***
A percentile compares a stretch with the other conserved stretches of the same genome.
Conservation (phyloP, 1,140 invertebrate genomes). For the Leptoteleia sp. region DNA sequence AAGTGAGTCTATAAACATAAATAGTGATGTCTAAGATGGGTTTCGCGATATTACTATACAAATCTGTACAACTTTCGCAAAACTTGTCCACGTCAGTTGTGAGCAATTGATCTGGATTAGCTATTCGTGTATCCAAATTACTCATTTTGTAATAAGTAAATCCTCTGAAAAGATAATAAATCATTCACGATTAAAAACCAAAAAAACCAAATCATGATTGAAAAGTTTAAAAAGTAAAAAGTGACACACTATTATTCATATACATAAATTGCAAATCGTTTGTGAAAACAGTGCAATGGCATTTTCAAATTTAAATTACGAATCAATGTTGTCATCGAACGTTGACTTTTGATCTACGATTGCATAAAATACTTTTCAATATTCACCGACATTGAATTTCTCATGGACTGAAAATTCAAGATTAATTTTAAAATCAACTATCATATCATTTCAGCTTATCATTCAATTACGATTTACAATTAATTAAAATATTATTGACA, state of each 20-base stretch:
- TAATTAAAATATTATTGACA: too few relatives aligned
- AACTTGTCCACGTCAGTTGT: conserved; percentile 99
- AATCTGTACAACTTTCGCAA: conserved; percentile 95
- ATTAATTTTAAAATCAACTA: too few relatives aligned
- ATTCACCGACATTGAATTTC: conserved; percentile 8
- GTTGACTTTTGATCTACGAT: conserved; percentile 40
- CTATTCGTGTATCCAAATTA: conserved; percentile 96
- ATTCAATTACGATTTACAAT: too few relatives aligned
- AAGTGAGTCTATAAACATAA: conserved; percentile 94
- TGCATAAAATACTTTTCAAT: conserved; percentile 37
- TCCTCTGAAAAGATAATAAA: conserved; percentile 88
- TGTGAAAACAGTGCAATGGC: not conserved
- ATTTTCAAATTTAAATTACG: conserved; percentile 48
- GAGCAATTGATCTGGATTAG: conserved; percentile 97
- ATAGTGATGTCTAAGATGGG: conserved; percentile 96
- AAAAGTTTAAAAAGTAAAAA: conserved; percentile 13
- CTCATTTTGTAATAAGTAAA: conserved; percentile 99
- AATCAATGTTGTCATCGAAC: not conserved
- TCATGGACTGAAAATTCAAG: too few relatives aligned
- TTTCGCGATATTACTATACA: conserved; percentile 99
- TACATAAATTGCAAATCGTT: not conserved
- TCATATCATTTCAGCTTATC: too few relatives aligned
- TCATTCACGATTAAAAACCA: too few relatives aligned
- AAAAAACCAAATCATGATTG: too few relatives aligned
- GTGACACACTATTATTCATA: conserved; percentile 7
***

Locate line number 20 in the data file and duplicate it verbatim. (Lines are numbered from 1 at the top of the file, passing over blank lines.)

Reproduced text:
- AATCAATGTTGTCATCGAAC: not conserved